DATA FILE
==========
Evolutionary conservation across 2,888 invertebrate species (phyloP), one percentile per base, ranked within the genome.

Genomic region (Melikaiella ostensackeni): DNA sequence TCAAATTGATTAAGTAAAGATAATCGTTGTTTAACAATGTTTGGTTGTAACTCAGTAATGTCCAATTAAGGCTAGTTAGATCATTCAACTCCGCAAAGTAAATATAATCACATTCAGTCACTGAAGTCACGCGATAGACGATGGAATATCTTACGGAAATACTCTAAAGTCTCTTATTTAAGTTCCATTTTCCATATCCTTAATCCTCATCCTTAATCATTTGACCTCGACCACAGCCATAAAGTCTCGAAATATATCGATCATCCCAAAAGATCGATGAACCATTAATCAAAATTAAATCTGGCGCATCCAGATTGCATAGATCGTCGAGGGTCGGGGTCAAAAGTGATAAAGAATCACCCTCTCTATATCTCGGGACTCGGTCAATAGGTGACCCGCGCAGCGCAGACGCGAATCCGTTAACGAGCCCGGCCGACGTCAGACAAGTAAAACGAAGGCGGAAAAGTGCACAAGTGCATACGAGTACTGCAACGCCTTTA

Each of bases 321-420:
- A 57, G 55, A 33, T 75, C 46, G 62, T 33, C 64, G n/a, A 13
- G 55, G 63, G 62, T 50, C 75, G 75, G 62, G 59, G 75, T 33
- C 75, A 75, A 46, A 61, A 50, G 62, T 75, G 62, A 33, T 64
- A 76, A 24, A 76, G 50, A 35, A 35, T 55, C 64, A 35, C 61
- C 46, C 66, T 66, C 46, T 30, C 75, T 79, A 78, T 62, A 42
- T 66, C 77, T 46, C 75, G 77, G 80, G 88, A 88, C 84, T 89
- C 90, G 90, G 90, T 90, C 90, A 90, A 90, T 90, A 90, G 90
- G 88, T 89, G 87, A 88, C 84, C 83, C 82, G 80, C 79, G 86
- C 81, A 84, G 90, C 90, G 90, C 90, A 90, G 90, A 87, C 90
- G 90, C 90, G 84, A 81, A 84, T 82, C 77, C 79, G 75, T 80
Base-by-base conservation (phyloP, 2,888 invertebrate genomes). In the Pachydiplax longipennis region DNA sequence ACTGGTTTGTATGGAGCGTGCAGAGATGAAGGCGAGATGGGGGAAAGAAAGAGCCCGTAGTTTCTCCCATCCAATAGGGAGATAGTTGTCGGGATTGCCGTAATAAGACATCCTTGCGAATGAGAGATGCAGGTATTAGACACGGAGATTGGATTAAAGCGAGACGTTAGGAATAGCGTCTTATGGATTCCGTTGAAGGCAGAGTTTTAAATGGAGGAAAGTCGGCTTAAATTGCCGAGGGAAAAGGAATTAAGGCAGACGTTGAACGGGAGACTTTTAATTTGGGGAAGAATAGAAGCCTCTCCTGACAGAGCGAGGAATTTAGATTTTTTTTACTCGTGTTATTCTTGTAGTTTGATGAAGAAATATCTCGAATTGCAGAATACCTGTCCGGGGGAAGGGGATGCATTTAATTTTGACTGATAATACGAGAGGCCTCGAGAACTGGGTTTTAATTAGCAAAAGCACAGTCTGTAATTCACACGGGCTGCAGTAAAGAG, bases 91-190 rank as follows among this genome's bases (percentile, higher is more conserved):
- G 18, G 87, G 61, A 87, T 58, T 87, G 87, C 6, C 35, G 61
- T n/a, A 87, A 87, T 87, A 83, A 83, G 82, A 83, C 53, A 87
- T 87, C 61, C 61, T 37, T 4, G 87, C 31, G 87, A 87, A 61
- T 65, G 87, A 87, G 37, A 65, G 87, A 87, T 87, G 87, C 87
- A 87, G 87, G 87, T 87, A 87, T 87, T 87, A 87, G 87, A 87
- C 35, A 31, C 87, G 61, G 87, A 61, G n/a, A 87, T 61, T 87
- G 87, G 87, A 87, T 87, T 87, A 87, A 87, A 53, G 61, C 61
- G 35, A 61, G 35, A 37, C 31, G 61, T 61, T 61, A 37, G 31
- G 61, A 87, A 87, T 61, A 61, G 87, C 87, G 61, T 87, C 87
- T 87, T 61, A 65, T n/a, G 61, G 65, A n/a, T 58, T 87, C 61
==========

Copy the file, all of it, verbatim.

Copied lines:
Evolutionary conservation across 2,888 invertebrate species (phyloP), one percentile per base, ranked within the genome.

Genomic region (Melikaiella ostensackeni): DNA sequence TCAAATTGATTAAGTAAAGATAATCGTTGTTTAACAATGTTTGGTTGTAACTCAGTAATGTCCAATTAAGGCTAGTTAGATCATTCAACTCCGCAAAGTAAATATAATCACATTCAGTCACTGAAGTCACGCGATAGACGATGGAATATCTTACGGAAATACTCTAAAGTCTCTTATTTAAGTTCCATTTTCCATATCCTTAATCCTCATCCTTAATCATTTGACCTCGACCACAGCCATAAAGTCTCGAAATATATCGATCATCCCAAAAGATCGATGAACCATTAATCAAAATTAAATCTGGCGCATCCAGATTGCATAGATCGTCGAGGGTCGGGGTCAAAAGTGATAAAGAATCACCCTCTCTATATCTCGGGACTCGGTCAATAGGTGACCCGCGCAGCGCAGACGCGAATCCGTTAACGAGCCCGGCCGACGTCAGACAAGTAAAACGAAGGCGGAAAAGTGCACAAGTGCATACGAGTACTGCAACGCCTTTA

Each of bases 321-420:
- A 57, G 55, A 33, T 75, C 46, G 62, T 33, C 64, G n/a, A 13
- G 55, G 63, G 62, T 50, C 75, G 75, G 62, G 59, G 75, T 33
- C 75, A 75, A 46, A 61, A 50, G 62, T 75, G 62, A 33, T 64
- A 76, A 24, A 76, G 50, A 35, A 35, T 55, C 64, A 35, C 61
- C 46, C 66, T 66, C 46, T 30, C 75, T 79, A 78, T 62, A 42
- T 66, C 77, T 46, C 75, G 77, G 80, G 88, A 88, C 84, T 89
- C 90, G 90, G 90, T 90, C 90, A 90, A 90, T 90, A 90, G 90
- G 88, T 89, G 87, A 88, C 84, C 83, C 82, G 80, C 79, G 86
- C 81, A 84, G 90, C 90, G 90, C 90, A 90, G 90, A 87, C 90
- G 90, C 90, G 84, A 81, A 84, T 82, C 77, C 79, G 75, T 80
Base-by-base conservation (phyloP, 2,888 invertebrate genomes). In the Pachydiplax longipennis region DNA sequence ACTGGTTTGTATGGAGCGTGCAGAGATGAAGGCGAGATGGGGGAAAGAAAGAGCCCGTAGTTTCTCCCATCCAATAGGGAGATAGTTGTCGGGATTGCCGTAATAAGACATCCTTGCGAATGAGAGATGCAGGTATTAGACACGGAGATTGGATTAAAGCGAGACGTTAGGAATAGCGTCTTATGGATTCCGTTGAAGGCAGAGTTTTAAATGGAGGAAAGTCGGCTTAAATTGCCGAGGGAAAAGGAATTAAGGCAGACGTTGAACGGGAGACTTTTAATTTGGGGAAGAATAGAAGCCTCTCCTGACAGAGCGAGGAATTTAGATTTTTTTTACTCGTGTTATTCTTGTAGTTTGATGAAGAAATATCTCGAATTGCAGAATACCTGTCCGGGGGAAGGGGATGCATTTAATTTTGACTGATAATACGAGAGGCCTCGAGAACTGGGTTTTAATTAGCAAAAGCACAGTCTGTAATTCACACGGGCTGCAGTAAAGAG, bases 91-190 rank as follows among this genome's bases (percentile, higher is more conserved):
- G 18, G 87, G 61, A 87, T 58, T 87, G 87, C 6, C 35, G 61
- T n/a, A 87, A 87, T 87, A 83, A 83, G 82, A 83, C 53, A 87
- T 87, C 61, C 61, T 37, T 4, G 87, C 31, G 87, A 87, A 61
- T 65, G 87, A 87, G 37, A 65, G 87, A 87, T 87, G 87, C 87
- A 87, G 87, G 87, T 87, A 87, T 87, T 87, A 87, G 87, A 87
- C 35, A 31, C 87, G 61, G 87, A 61, G n/a, A 87, T 61, T 87
- G 87, G 87, A 87, T 87, T 87, A 87, A 87, A 53, G 61, C 61
- G 35, A 61, G 35, A 37, C 31, G 61, T 61, T 61, A 37, G 31
- G 61, A 87, A 87, T 61, A 61, G 87, C 87, G 61, T 87, C 87
- T 87, T 61, A 65, T n/a, G 61, G 65, A n/a, T 58, T 87, C 61